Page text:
The role of the secondary structure in the folding mechanism of dihydrofolate reductase from Escherichia coli was probed by studying the effects of amino acid replacements in two a helices and two strands of the central β sheet on the folding and stability. The effects on stability could be qualitatively understood in terms of the X-ray structure for the wild-type protein by invoking electrostatic, hydrophobic, or hydrogen-bonding interactions. Kinetic studies focused on the two slow reactions that are thought to reflect the unfolding/refolding of two stable native conformers to/from their respective folding intermediates [Touchette, N. A., Perry, K. M., & Matthews, C. R. (1986) Biochemistry 25, 5445–5452], Replacements at three different positions in helix aB selectively alter the relaxation time for unfolding while a single replacement in helix aC selectively alters the relaxation time for refolding. This behavior is characteristic of mutations that change the stability of the protein but do not affect the rate-limiting step. In striking contrast, replacements in strands βF and βG can affect both unfolding and refolding relaxation times. This behavior shows that these mutations alter the rate-limiting step in these native-to-intermediate folding reactions. It is proposed that the intermediates have an incorrectly formed β sheet whose maturation to the structure found in the native conformation is one of the slow steps in folding.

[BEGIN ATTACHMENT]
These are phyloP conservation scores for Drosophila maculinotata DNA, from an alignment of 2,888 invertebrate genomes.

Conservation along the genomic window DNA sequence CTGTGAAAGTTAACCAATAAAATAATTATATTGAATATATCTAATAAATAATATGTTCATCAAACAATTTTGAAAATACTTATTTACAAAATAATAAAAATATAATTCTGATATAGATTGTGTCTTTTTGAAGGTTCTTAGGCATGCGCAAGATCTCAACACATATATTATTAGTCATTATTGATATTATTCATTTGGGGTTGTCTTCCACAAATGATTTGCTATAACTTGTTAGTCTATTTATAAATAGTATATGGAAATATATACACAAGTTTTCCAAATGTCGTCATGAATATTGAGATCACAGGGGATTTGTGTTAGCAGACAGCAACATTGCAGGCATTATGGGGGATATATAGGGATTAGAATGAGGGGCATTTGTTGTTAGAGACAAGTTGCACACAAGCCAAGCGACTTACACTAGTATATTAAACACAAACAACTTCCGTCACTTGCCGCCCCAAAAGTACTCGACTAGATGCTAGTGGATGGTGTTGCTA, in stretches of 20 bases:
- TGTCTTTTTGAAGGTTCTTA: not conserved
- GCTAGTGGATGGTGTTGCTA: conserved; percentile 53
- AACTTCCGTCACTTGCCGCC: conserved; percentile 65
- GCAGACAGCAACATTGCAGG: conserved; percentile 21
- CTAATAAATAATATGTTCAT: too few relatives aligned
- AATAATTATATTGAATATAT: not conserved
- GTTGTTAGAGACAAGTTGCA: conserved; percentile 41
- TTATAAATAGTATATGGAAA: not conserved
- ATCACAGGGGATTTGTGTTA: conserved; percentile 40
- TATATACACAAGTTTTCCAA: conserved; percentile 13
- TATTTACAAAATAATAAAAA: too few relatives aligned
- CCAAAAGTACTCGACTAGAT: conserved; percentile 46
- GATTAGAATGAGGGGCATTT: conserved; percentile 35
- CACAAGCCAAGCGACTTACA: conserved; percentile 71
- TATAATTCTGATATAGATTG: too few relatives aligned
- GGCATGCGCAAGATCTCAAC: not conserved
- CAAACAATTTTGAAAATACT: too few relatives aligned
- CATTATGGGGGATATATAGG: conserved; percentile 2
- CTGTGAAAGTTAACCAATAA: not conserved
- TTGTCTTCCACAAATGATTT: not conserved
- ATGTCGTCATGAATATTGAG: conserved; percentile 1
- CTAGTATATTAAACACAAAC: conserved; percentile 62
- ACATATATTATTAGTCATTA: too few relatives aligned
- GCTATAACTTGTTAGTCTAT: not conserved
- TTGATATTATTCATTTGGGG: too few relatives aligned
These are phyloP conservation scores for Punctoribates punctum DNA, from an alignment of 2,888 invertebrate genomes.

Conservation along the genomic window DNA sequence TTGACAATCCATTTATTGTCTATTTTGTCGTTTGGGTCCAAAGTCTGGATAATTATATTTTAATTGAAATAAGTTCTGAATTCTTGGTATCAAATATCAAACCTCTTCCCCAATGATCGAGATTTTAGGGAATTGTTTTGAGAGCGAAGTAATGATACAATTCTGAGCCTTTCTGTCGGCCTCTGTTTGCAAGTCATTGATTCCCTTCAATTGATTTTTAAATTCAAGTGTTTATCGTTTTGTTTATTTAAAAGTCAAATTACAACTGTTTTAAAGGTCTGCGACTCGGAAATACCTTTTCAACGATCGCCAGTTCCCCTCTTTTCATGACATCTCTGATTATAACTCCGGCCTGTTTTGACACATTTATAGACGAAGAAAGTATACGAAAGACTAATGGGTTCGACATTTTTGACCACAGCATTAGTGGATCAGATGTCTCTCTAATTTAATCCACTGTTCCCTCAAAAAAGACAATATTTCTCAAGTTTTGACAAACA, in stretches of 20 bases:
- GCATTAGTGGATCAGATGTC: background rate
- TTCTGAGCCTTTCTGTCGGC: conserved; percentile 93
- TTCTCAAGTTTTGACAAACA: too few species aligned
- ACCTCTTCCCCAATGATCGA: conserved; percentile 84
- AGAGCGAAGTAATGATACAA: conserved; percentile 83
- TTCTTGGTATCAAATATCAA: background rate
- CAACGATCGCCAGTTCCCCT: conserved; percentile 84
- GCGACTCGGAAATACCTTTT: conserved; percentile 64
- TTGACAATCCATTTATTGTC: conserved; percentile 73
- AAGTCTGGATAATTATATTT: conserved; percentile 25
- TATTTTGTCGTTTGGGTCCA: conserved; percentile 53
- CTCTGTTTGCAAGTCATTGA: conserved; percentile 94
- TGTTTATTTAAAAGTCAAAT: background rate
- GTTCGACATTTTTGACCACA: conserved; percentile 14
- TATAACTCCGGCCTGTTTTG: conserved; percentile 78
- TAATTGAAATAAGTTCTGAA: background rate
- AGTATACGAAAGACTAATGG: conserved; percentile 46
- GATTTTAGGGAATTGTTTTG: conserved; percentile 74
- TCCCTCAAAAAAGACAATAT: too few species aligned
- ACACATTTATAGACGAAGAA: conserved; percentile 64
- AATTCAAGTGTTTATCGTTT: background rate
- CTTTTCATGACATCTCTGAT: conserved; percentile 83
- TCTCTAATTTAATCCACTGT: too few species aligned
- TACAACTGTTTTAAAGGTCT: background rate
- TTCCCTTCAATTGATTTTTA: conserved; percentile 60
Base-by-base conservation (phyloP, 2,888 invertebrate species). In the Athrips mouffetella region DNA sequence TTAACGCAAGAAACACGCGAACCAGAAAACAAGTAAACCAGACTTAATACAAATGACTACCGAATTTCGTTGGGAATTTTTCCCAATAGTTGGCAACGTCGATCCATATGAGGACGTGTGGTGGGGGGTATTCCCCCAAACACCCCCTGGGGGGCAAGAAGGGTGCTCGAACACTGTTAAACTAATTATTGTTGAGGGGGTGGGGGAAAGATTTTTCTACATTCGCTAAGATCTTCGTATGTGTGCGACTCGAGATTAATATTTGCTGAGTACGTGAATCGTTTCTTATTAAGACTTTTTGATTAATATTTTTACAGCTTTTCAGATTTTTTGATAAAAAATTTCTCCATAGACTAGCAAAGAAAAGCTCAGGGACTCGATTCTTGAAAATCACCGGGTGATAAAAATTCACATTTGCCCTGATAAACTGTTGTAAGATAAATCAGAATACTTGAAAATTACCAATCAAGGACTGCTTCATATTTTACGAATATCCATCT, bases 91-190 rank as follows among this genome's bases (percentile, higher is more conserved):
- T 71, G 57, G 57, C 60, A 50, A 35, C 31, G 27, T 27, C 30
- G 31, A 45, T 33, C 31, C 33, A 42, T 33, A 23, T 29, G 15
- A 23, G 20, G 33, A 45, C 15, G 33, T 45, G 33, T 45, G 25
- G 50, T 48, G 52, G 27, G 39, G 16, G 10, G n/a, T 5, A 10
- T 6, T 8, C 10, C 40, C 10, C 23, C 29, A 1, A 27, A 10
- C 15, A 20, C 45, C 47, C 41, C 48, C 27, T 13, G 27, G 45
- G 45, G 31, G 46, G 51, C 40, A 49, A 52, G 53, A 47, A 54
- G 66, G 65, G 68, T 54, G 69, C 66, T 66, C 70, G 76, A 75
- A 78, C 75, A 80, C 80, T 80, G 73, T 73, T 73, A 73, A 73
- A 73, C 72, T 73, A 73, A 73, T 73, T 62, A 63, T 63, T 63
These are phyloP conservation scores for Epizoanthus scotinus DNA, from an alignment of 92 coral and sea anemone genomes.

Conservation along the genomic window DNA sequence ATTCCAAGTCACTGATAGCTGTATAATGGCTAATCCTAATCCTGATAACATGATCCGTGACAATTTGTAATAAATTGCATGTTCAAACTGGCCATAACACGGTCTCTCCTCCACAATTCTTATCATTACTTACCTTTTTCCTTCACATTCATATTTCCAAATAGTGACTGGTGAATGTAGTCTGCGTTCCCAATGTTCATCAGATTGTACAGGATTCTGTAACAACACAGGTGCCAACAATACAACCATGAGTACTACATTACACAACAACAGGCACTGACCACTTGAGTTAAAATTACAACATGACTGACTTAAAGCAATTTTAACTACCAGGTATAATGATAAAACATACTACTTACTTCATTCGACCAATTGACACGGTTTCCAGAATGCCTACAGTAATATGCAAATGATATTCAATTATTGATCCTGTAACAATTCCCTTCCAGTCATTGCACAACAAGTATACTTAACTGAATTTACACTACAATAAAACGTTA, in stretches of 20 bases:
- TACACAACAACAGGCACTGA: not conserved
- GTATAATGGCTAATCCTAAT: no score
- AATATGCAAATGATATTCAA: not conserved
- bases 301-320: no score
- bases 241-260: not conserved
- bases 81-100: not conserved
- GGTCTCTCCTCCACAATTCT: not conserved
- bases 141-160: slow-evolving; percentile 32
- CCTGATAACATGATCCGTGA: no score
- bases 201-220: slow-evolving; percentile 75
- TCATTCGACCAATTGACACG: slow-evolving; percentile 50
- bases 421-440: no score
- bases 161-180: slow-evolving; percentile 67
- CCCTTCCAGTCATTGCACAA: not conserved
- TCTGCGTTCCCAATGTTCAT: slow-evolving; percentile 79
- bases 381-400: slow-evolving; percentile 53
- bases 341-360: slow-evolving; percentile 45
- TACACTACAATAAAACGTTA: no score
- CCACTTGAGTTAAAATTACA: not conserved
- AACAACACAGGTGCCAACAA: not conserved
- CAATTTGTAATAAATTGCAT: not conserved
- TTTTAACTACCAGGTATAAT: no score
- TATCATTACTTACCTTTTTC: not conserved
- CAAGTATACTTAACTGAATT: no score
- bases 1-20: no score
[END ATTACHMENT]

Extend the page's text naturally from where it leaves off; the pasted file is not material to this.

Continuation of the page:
All Science Journal Classification (ASJC) codes